There are not a lot of movies like Combat Shock. Buddy Giovinazzo's debut is an extremely bleak look at a day in the life of a Vietnam vet that will stick with you long after you watch it. When I am having a terrible day or week, all I have to do is think of Combat Shock and I realize that life could be much, much worse. Although there is nothing happy about this flick, for some reason I was not left with the sense of emptiness that I felt after watching something like William Lustig's Maniac. Instead, I appreciated my own life and felt that the main character found peace although his method of doing so will have you questioning the morality of the situation. This type of filmmaking is rarely seen by a first time writer/director and will have you feeling either completely appalled or impressed by the rawness of Giovinazzo's vision.
Ricky Giovinazzo (the director's brother who has since gone on to writing orchestral arrangements for mainstream movies) stars as Frankie, an unemployed vet who lives in a shithole apartment with his wife and deformed baby. The baby is constantly crying and the wife is constantly complaining making for a very unnerving environment. Frankie goes out to try to find work and is met with one negative situation after another. Whether it is bad news at the unemployment office, a meeting with his junkie friend Mike, or a run-in with the local thugs that he owes money to, nothing seems to go right for Frankie and his desperation grows by the minute. In addition to the transition from one depressing scenario to another, Frankie also experiences frequent war flashbacks surrounding the annihilation of his unit in Vietnam. A series of chance events results in Frankie hitting rock bottom and then obtaining a weapon that could be the answer to all of his problems.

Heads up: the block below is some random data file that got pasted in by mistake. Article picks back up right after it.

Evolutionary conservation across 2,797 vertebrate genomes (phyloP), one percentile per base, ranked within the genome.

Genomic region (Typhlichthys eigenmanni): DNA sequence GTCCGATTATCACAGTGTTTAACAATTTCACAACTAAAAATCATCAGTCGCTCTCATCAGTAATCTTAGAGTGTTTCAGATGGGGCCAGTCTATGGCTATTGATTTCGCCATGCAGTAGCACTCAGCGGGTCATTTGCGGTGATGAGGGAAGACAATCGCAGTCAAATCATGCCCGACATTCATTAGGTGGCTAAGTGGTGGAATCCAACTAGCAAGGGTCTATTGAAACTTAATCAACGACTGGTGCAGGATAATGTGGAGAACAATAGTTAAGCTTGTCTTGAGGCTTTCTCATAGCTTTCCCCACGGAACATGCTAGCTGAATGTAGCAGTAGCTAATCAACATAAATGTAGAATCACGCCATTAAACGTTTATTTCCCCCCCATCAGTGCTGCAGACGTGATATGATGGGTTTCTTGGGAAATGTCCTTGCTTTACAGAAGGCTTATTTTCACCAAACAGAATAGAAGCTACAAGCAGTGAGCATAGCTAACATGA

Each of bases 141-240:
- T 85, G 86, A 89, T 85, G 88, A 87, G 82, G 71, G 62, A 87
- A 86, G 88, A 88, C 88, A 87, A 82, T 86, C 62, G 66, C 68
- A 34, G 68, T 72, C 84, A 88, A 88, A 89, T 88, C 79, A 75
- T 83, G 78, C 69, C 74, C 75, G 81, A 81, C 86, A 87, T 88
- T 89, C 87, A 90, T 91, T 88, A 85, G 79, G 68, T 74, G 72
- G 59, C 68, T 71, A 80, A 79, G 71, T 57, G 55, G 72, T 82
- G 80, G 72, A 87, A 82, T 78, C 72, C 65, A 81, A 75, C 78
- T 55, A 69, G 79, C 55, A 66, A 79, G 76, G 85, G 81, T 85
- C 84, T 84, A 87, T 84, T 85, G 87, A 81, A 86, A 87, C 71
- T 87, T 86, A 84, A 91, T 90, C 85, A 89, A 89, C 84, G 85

I have always been drawn to movies about urban decay. Whether it be Escape from New York or Street Trash, seeing society in a state of anarchy is a theme that I have always found interesting. Combat Shock is one of the finest examples of the grittier side of life presented in a way that feels real. Ricky Giovinazzo is completely believable as Frankie and was able to gain my sympathy almost immediately. I kept hoping that Frankie would get it together throughout the picture even though I knew from the opening scenes that he was doomed from the start. The droning keyboards setting up a war sequence as the movie begins set the tone for what is to follow and you know that both you and Frankie are beginning a journey that is not going to end well. Nevertheless, I still had hope that Frankie would find a way out of his predicament and by the time the finale sank in, I felt relief that he did.
Many films shot in New York City in the 80s had a certain quality to them that somehow could only be achieved in that city. We have seen great use of the urban locations by William Lustig, Larry Cohen, Martin Scorsese, and members of the Cinema of Transgression movement like Richard Kern and Nick Zedd. One of the many things that you will walk away with after watching Combat Shock is what a huge difference it makes spending some time looking for cool places to shoot. You will also walk away with a sense of what life is like for someone trying to get by in a world populated by people who are doing whatever it takes to survive in a world of crime, drugs, and poverty. It is an eye-opening experience that will help you to appreciate your own circumstances and look at things a little differently the next time you are in a seedier area of a city. (Josh Pasnak, 10/1/12)
Directed By: Buddy Giovinazzo.
Written By: Buddy Giovinazzo.
Starring: Ricky Giovinazzo, Veronica Stork, Mitch Maglio, Michael Tierno.
aka: American Nightmare.